In full disclosure, no one here smokes or has a history of doing so.
Admittedly, we are ignorant as to what it’s really like to battle this addiction. We can’t claim to know!
Though we do know the devastating effects that cigarettes have first-hand, that’s for sure.
The parents who smoked for decades before quitting successfully. The grandparents who didn’t quit soon enough, resulting in premature deaths from lung cancer and heart disease.
So we have plenty of experience watching others try – often unsuccessfully – to kick the habit.
Of course there’s the Nicorette gum and Chantix, which is the prescription medication proven to be 3x more effective than placebo.
But if those treatments haven’t worked for you in the past, or you are looking for something safe to use alongside them, have you considered Ayurvedic or African chew sticks?
What are chew sticks?
Before the modern age allowed for affordable production of nylon bristles, chew sticks were the go-to treatment for dental hygiene.
Unlike a toothbrush which you rub against the surfaces of your teeth, chew sticks are twigs which are chewed until frayed. This creates a natural brush-like texture which can also serve as a toothpick.
Dental chew sticks for humans have a history which dates back to at least 3,500 BC. Records show that the Babylonians used thin twigs with frayed ends for cleaning their teeth. Later on, both the Greek and Roman empires used them in much the same manner. The Chinese took these sticks to a whole new level. Sometime around 1,600 BC, they began specifically using the wood of trees which tasted good and freshened breath.
Of course today, plastic bristles are seemingly used the world over, but not by everyone. Even people who can afford a Crest or Colgate smile don’t always opt for one.
Neem chew sticks are popular in the Ayurvedic medicinal practice of India.
Miswak is the Arabic word for a chew stick made from the Salvadora persica tree. While it’s more common in the impoverished Horn of Africa, even in wealthy Saudi Arabia they remain popular. Miswaks were purported to be important to Muhammad in the Islamic faith.
There’s the Jamaican chew stick, locally known as gouania lupuloides. It comes from a plant in the Rhamnaceae family.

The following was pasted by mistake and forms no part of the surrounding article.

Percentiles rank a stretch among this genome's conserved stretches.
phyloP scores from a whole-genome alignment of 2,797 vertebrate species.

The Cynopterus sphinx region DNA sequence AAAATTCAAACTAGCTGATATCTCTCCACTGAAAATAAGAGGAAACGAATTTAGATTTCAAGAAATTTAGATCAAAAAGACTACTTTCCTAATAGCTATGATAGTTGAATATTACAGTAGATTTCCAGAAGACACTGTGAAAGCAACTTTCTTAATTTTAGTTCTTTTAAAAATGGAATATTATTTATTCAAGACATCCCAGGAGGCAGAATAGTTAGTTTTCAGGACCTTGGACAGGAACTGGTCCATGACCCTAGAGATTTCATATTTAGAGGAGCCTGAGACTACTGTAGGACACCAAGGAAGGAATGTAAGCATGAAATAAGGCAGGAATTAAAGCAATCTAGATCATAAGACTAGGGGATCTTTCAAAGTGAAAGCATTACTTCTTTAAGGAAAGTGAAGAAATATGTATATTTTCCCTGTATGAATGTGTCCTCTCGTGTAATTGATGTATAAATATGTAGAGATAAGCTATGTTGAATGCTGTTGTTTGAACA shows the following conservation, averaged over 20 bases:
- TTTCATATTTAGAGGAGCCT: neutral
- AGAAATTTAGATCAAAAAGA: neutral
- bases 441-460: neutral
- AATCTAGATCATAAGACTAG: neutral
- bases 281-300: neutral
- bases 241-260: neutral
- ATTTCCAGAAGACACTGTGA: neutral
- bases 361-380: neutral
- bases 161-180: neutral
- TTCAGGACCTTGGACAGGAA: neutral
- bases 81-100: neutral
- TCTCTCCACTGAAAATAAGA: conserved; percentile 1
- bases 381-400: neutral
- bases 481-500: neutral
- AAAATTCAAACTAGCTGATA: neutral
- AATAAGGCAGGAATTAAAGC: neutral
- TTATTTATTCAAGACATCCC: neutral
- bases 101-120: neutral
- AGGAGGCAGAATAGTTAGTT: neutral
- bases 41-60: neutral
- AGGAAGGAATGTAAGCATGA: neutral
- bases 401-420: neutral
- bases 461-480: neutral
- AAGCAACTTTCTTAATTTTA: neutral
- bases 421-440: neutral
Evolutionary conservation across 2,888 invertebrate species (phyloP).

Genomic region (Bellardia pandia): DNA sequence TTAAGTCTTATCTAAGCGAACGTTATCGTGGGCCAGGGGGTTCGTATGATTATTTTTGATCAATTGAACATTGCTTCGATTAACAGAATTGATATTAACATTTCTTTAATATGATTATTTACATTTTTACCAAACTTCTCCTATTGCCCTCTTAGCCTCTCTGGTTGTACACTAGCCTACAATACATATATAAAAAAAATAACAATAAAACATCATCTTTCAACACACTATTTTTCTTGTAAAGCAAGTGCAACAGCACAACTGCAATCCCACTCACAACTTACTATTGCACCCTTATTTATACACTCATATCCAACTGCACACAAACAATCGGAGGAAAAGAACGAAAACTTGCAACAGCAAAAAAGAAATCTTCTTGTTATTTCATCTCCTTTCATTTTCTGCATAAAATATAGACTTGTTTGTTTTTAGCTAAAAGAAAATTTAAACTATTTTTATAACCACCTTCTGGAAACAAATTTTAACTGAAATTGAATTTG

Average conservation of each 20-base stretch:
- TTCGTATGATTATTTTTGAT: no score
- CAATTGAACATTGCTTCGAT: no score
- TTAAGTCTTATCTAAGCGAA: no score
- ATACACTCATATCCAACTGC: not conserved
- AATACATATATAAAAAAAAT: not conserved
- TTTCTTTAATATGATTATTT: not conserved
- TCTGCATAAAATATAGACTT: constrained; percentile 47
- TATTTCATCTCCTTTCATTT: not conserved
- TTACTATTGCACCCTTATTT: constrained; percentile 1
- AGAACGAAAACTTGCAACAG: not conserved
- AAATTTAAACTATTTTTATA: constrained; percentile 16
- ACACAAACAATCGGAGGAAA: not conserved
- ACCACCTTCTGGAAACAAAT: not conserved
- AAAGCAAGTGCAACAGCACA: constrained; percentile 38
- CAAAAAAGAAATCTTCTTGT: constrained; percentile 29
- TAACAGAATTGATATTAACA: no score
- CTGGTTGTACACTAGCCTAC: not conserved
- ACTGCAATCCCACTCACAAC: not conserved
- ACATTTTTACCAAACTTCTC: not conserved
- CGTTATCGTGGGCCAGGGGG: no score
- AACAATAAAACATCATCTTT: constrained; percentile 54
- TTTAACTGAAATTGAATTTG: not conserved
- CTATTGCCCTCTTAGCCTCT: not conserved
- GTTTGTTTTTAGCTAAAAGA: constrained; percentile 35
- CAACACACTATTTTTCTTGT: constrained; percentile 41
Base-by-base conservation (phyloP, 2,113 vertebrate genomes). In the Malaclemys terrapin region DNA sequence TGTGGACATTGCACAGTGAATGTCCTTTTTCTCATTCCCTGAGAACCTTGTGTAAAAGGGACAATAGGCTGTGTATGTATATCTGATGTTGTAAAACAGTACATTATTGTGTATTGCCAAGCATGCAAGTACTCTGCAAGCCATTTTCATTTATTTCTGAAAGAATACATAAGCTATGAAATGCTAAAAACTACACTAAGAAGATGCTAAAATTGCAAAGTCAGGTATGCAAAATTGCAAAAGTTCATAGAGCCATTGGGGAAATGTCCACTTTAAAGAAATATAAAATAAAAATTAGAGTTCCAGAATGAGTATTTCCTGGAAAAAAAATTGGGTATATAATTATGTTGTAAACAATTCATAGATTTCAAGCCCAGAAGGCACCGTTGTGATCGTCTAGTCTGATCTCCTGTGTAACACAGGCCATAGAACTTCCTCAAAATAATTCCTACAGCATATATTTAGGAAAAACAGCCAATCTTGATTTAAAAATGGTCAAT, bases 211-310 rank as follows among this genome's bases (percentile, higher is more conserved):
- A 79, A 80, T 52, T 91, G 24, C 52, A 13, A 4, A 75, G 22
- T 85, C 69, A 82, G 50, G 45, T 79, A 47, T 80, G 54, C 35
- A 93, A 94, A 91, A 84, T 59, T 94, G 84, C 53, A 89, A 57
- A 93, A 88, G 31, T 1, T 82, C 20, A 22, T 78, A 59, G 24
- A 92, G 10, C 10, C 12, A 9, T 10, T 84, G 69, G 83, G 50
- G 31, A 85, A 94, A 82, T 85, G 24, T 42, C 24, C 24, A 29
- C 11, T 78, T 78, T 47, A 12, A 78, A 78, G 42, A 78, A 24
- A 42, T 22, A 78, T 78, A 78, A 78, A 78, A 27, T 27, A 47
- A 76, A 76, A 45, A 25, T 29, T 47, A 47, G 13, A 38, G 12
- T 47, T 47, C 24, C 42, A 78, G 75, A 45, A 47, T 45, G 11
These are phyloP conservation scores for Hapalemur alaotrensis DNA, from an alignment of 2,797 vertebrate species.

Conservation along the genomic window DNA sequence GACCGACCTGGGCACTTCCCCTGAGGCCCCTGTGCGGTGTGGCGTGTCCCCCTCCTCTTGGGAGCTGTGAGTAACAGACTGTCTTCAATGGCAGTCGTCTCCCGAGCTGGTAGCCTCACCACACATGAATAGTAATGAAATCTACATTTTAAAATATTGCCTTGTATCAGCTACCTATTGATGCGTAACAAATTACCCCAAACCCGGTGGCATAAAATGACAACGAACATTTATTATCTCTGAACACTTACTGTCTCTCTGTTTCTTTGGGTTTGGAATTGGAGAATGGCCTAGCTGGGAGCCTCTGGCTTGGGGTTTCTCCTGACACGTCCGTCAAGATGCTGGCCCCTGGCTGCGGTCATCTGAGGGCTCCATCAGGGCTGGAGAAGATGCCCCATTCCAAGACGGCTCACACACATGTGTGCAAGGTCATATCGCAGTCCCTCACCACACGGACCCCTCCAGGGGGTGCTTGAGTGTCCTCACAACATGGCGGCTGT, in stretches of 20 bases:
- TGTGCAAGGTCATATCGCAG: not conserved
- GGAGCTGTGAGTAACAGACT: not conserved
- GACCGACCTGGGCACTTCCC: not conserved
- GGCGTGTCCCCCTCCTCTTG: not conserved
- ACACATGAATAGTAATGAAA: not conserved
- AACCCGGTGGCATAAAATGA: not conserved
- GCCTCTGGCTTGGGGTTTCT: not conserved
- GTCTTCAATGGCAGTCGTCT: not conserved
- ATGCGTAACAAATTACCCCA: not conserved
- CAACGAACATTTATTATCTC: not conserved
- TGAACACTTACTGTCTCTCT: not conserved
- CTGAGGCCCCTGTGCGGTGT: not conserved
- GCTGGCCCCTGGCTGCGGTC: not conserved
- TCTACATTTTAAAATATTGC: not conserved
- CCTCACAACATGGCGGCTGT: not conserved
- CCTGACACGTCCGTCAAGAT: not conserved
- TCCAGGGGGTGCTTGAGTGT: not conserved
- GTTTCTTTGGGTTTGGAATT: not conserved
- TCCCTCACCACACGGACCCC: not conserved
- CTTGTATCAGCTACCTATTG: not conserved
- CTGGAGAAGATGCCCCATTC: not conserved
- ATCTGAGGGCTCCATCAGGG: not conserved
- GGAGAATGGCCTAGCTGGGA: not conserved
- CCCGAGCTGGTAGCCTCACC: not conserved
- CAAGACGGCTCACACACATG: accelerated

You can read more about their history in Medical Meanderings.
Wherever you look in the world, chances are you will find a history of teeth cleaning twigs. While that’s their first use, many claim they can help curb cravings, including hunger, overeating, and the desire to smoke that Marlboro or Newport.
To stop smoking, do chew sticks work?
Despite their popularity, formal human clinical trials have not been done on this topic. However, numerous trials have been done for chewing gum and certain flavors in relation to nicotine withdrawal symptoms. Results suggest they can help.
The psychology department at Oklahoma State University did a study with 45 undergraduate smokers. They were asked to chew plain gum, smoke, or do nothing in response to a public speaking task.
“Chewing gum was helpful in managing levels of withdrawal symptoms compared with the control group. Groups did not differ on measures of anxiety. Results suggest that smoking in response to a stressor may not reduce levels of affective stress. Furthermore, chewing gum may be helpful in managing withdrawal symptoms in response to a stressor.“
Keep in mind that was with non-nicotine, regular gum. (1)
In another study they did using good ol’ Wrigley’s, they reported:
“Results from this study indicate that when gum was present, participants took significantly fewer puffs and abstained for a longer period of time until their first cigarette. These results suggest that chewing gum may facilitate quit attempts.”
Those folks had access to cigs, but chose on their own free will to use them less… if the gum was available. (2)
When it comes to nicotine-spiked gum (e.g. Nicorette) it’s obvious as to why it helps. Though the clinical evidence confirms it’s more than just the nicotine content.
In fact, a half-year study out of Denmark involving light and heavy smokers found that nicotine-laced gum only worked best in heavy smokers. For the light smokers, surprisingly it was a silver acetate chewing gum which helped more than nicotine gum or plain gum. (3)
The reason it helps is because the silver ions produce an unpleasant metallic taste in the mouth of tobacco users. Therefore, it leads to a self-induced deterrent to cigarettes. (4)
The science of using flavors in gum to deter smoking dates back to at least 1977.
That’s when success was clinically demonstrated using Tabmint. It was made of 6 mg of silver acetate, 10 mg of ammonium chloride, and 0.025 mg of co-carboxylase as the active ingredients. (5)